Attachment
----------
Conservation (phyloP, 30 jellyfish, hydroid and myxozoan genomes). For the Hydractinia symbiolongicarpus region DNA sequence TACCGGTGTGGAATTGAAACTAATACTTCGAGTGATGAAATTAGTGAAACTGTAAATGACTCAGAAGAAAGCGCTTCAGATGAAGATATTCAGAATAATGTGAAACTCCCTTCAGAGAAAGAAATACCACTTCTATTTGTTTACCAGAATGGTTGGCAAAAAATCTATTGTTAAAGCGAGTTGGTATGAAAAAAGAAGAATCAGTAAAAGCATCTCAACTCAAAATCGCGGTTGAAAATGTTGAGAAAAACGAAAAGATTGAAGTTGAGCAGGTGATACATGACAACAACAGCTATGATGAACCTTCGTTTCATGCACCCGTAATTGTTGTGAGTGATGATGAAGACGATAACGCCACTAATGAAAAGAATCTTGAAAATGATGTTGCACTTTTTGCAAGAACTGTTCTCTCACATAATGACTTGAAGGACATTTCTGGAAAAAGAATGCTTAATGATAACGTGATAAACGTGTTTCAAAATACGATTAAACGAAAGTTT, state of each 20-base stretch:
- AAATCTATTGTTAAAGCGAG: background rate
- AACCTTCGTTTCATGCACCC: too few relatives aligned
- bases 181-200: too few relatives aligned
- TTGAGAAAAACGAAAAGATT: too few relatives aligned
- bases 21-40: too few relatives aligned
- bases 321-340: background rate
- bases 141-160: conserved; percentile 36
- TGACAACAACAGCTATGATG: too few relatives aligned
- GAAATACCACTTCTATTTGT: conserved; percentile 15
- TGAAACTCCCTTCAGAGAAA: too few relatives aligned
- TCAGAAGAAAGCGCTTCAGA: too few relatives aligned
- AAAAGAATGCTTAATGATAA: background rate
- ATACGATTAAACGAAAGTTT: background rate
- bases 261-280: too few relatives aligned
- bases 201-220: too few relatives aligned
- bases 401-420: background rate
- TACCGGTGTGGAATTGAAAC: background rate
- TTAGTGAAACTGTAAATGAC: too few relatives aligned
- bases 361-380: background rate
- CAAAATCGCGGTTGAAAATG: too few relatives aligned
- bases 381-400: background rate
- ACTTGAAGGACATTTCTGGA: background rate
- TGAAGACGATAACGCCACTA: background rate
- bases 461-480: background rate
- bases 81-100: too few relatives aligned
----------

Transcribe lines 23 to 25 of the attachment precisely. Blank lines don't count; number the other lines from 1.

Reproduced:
- ACTTGAAGGACATTTCTGGA: background rate
- TGAAGACGATAACGCCACTA: background rate
- bases 461-480: background rate